Therefore, there was no error in the court's denial of the challenges. Love, supra; Shaw, supra.
3. Stevens' third enumeration is that the evidence was insufficient.
“ ‘On appeal, the evidence must be viewed in the light most favorable to the verdict and the appellant no longer enjoys the presumption of innocence; moreover, on appeal this court determines evidence sufficiency and does not weigh the evidence or determine witness credibility. [Cit.]’ [Cit.]” Williams v. State, 217 Ga.App. 636, 638(3), 458 S.E.2d 671 (1995).
So viewed, the evidence, as set out in Division 1, was legally sufficient. Jackson v. Virginia, 443 U.S. 307, 99 S.Ct. 2781, 61 L.Ed.2d 560 (1979); Jones v. State, 226 Ga.App. 619, 623(8), 487 S.E.2d 371 (1997).
4. Collins contends that the trial court erred in admitting into evidence and playing for the jury a copy of the videotape of the robbery made by the surveillance camera because it was not the original, based on the best evidence rule. OCGA § 24-5-1.
This rule, however, applies only to writings and not to videotapes.2 Perkins v. State, 260 Ga. 292, 295(7), 392 S.E.2d 872 (1990); Smith v. State, 228 Ga.App. 144, 146(2), 491 S.E.2d 194 (1997).
There was no error.
5. Collins' fourth enumeration is that the court erred in not granting his motion for mistrial regarding display to the jury of State's Exhibits # 2 and # 3, a thermal shirt and pair of black shorts.
When the exhibits were originally tendered, Collins objected to their admission because no chain of custody had been shown.
“ ‘The chain of custody requirement does not apply to distinct and recognizable physical objects that can be identified upon observation, ․’ [Cits.]” Fields v. State, 223 Ga.App. 569, 572(3), 479 S.E.2d 393 (1996). See also Brown v. State, 195 Ga.App. 389, 390, 393 S.E.2d 514 (1990).
At that time, although the court did not sustain the chain of custody objection, the State was directed to connect up the items with the defendants. Although the prosecutor indicated his intention to do that, the only such evidence was Buiza's testimony that the clothing was substantially similar to that worn by the two robbers. The court, out of an abundance of caution, did not admit the physical items and instructed the jury to consider only the evidence admitted and testimony of witnesses. As reflected in the court's response to the jury's later question during their deliberations, they were to consider testimony about the shirt and shorts, but the clothing had not been admitted into evidence.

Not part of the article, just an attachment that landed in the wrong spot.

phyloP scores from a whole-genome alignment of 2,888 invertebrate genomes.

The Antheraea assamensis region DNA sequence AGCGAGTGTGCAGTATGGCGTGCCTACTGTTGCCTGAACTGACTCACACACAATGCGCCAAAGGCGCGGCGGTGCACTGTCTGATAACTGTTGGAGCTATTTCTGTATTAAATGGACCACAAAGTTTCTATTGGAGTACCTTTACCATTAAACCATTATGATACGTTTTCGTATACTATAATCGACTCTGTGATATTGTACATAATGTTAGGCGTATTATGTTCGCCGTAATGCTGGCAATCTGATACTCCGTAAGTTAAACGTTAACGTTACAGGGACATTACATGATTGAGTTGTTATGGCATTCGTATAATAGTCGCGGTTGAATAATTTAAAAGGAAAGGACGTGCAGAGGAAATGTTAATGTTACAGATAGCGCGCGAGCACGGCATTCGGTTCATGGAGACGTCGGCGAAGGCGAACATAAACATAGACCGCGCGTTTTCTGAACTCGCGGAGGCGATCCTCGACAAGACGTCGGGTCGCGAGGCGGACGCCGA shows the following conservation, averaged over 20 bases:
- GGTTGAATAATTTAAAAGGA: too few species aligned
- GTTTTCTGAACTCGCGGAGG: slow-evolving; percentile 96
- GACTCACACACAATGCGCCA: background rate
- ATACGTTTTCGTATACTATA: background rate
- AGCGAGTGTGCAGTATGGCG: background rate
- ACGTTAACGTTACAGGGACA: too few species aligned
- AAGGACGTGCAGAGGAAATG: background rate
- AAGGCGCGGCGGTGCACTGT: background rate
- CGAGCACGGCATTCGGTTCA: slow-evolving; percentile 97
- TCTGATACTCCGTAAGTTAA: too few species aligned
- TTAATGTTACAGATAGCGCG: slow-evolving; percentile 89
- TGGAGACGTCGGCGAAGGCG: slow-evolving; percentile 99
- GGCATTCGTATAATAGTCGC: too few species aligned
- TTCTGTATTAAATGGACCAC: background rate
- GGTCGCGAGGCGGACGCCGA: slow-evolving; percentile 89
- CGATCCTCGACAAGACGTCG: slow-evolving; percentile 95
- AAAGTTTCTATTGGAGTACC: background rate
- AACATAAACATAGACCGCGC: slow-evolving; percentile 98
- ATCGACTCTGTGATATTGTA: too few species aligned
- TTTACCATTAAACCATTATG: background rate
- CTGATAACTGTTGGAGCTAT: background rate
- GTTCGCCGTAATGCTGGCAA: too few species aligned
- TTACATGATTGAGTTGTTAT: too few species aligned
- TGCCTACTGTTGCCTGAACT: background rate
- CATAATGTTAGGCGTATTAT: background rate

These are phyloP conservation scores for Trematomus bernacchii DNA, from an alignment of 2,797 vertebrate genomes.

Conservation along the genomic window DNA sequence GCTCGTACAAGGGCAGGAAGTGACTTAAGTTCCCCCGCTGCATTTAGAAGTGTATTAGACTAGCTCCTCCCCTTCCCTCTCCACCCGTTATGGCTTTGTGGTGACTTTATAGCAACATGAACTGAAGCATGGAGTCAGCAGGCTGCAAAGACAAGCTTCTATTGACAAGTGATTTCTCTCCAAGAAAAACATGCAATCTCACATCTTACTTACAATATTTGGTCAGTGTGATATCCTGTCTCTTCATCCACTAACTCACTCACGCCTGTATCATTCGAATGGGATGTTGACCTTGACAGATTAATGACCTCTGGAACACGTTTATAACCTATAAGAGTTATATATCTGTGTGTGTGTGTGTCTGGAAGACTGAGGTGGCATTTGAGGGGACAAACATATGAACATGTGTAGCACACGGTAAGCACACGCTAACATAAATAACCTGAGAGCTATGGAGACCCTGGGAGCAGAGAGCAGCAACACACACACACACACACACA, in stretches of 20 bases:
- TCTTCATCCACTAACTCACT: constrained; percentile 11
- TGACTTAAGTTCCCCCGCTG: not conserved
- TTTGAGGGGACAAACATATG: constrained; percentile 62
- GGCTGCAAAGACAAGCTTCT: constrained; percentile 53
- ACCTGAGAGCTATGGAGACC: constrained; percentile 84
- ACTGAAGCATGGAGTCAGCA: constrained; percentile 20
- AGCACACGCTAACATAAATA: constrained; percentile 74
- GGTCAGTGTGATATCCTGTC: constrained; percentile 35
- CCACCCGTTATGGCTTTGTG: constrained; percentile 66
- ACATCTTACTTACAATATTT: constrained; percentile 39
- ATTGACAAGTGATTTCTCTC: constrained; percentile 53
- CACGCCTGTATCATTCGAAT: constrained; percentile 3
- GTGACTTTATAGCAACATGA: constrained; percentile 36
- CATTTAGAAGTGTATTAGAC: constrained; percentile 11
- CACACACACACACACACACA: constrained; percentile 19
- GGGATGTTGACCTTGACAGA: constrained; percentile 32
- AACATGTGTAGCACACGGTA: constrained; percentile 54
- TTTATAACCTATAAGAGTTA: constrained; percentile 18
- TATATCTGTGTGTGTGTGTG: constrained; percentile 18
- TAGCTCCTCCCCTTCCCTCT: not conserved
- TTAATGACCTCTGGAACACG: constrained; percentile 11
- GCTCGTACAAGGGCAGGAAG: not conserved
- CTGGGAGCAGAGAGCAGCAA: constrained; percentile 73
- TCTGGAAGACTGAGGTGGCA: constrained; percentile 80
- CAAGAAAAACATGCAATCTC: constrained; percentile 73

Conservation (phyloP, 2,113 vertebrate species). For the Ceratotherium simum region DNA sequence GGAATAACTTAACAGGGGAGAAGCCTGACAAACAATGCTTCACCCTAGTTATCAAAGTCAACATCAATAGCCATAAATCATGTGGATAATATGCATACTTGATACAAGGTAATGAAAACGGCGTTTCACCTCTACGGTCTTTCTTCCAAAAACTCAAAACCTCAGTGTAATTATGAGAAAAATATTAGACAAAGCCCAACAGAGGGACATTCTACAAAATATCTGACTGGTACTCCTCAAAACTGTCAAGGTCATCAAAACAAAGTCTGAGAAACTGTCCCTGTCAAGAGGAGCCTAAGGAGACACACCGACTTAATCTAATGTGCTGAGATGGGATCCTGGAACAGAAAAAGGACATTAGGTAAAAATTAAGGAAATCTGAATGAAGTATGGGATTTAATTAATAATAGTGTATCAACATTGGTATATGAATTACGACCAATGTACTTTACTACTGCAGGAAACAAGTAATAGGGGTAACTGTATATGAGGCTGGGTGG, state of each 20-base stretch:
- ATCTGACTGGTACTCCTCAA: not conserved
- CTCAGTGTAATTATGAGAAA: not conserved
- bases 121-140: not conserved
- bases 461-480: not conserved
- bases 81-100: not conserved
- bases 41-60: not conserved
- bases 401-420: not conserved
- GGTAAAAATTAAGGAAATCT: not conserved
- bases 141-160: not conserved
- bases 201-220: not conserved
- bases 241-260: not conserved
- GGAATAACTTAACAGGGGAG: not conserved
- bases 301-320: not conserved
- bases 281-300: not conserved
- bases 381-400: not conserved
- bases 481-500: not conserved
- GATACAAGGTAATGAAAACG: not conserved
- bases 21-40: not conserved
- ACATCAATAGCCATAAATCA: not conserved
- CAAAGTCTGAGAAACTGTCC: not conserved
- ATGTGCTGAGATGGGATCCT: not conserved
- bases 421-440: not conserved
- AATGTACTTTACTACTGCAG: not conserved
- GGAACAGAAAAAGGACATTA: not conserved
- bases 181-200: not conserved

Collins made a motion for mistrial after the State rested its case, contending that allowing the clothing to be displayed to the jury, but not admitted as a result of his objection, was “prejudicial.” Pretermitting whether such an objection raises any issue for the trial court, we conclude that Collins has waived this issue by failing to renew his motion for mistrial after the court's initial denial of it and after the court's response to the jury's inquiry involving the same issue. Maddox v. State, 227 Ga.App. 602, 604(2), 490 S.E.2d 174 (1997); Burrell v. State, 225 Ga.App. 264, 268(2), 483 S.E.2d 679 (1997).
Judgment affirmed in Case No. A98A0499.
Judgment affirmed in Case No. A98A0500.
1. Batson v. Kentucky, 476 U.S. 79, 106 S.Ct. 1712, 90 L.Ed.2d 69 (1986).
2. The foundation required for admission of the videotape was provided by Silva and Buiza. Phagan v. State, 268 Ga. 272, 279(5), 486 S.E.2d 876 (1997); Wingfield v. State, 226 Ga.App. 448, 449(2), 486 S.E.2d 676 (1997).
ANDREWS, Chief Judge.
BLACKBURN and ELDRIDGE, JJ., concur.